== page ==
Ian Hacking’s Experimental Autonomy Route to Scientific Realism and David B. Resnik’s Objection: a Critical Mediation


Ian Hacking’s Experimental Autonomy Route to Scientific Realism and David B. Resnik’s Objection: a Critical Mediation


Christian C. Emedolu, Ph.D

Department of Philosophy, University of Port Harcourt, Nigeria


Ian Hacking begins his defence of scientific realism with a preliminary attempt to establish the autonomy of scientific experiment. He believes that if an independent life (free from the constraints of scientific theory) is granted to experimentation, then it will ease the way to a robust defence of entity realism. Incidentally, several critics have tried to pin down Hacking’s discourse of experimental/entity realism as somewhat defective. In this paper I have chosen to react to one of such critics, namely, David B. Resnik. The basic aim here is to re-examine the core of Resnik’s argument against Hacking’s strand of scientific Realism. Resnik raises three major issues against Hacking. First, he says that Hacking’s experimental realism is a version of “success of science argument”. Second, he maintains that belief in unobservable entities is tied to the belief in the truth or approximate truth of the scientific theories explaining or describing the characteristics of some such entities. Then, third, Resnik maintains that, “experimentation is not nearly as theory-free as Hacking maintains”. Now, for the purposes of this paper, I took the first two criticisms of Resnik’s as less important and have addressed the third issue as most important and worthy of extensive consideration. I argue in this paper that Resnik’s third criticism is based on insufficient knowledge of Hacking’s two levels of argument in defence of the autonomy of scientific experiment which is ultimately fathered on Resnik’s hermeneutical incapacity. I endorse the view that Hacking completely failed to establish an independent life for experimentation by attempting to argue for its primacy at some historic episodes of scientific investigations. But, then, the debate continues with my argument that, Hacking’s second-tier argument, which has to do with creation of phenomenon in experimentation, is incontrovertible and provides, in the main, a sufficient basis for his Autonomy Thesis. Therefore, pace Resnik, the presence or non-presence of any definite scientific theory cannot be said to affect Hacking’s experimental realism, which ultimately focuses on the manipulation of unobservable entities. Given that this paper is purely qualitative and does not involve any empirical research, I adopted the method of textual analysis.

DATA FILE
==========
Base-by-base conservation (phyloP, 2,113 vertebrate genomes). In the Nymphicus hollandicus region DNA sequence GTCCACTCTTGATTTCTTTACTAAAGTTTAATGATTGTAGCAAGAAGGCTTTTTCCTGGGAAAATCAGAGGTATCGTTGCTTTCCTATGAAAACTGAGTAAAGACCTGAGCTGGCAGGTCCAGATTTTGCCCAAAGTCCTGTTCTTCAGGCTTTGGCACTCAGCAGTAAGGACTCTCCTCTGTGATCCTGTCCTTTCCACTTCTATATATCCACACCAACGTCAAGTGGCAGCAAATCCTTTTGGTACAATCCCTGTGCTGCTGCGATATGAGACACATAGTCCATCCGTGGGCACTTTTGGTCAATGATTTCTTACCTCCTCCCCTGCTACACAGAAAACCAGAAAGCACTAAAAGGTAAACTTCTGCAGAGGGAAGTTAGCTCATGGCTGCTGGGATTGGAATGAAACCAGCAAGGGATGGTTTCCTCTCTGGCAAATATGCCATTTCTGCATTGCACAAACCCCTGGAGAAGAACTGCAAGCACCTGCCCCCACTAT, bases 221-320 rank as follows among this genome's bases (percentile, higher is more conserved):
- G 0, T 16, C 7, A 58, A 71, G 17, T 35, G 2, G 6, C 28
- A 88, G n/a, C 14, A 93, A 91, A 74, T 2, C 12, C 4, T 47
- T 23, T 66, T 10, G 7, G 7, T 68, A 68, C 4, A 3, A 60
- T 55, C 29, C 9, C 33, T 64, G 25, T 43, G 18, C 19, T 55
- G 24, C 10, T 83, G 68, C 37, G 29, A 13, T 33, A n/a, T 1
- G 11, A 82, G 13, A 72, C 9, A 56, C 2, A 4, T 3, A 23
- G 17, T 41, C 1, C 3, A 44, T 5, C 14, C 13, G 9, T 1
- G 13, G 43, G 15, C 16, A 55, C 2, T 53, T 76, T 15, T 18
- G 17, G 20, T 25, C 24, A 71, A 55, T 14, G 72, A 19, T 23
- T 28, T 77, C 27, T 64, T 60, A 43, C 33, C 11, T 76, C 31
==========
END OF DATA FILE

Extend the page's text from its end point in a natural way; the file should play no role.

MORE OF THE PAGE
Keywords: Experimental Autonomy; Primacy; Phenomenon; experimental Manipulation; Theory-free

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How to cite this article:
Christian C. Emedolu. Ian Hacking’s Experimental Autonomy Route to Scientific Realism and David B. Resnik’s Objection: a Critical Mediation. International Journal of Philosophical Research, 2020; 2:6. DOI: 10.28933/ijpr-2019-06-2705


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